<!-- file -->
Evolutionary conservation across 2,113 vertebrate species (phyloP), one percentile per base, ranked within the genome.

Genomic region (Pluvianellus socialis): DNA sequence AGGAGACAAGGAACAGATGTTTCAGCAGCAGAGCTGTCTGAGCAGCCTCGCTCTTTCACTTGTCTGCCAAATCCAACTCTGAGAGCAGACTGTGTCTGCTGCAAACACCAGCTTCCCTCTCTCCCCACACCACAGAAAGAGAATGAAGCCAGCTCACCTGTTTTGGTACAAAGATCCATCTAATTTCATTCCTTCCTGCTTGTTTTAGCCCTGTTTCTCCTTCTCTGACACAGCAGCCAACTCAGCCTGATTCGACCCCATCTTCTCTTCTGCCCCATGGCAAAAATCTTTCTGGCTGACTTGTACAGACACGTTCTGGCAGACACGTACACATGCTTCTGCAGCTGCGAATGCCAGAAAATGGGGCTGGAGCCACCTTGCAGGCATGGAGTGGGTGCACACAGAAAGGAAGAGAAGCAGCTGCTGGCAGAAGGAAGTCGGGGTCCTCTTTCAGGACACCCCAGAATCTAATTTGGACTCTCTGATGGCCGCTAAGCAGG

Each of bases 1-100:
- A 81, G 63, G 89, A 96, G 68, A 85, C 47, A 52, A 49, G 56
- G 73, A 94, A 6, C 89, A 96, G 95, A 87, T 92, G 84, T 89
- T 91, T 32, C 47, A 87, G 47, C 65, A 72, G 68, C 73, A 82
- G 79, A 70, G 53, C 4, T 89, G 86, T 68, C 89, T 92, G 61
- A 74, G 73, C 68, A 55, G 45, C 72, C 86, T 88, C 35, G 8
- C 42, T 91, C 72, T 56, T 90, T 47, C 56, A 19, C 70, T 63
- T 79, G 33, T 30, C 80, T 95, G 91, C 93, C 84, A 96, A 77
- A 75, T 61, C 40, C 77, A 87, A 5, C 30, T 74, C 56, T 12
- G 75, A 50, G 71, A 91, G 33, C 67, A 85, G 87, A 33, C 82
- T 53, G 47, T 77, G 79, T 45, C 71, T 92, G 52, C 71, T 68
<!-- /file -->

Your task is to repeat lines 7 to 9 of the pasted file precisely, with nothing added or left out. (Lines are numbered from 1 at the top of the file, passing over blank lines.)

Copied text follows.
- G 79, A 70, G 53, C 4, T 89, G 86, T 68, C 89, T 92, G 61
- A 74, G 73, C 68, A 55, G 45, C 72, C 86, T 88, C 35, G 8
- C 42, T 91, C 72, T 56, T 90, T 47, C 56, A 19, C 70, T 63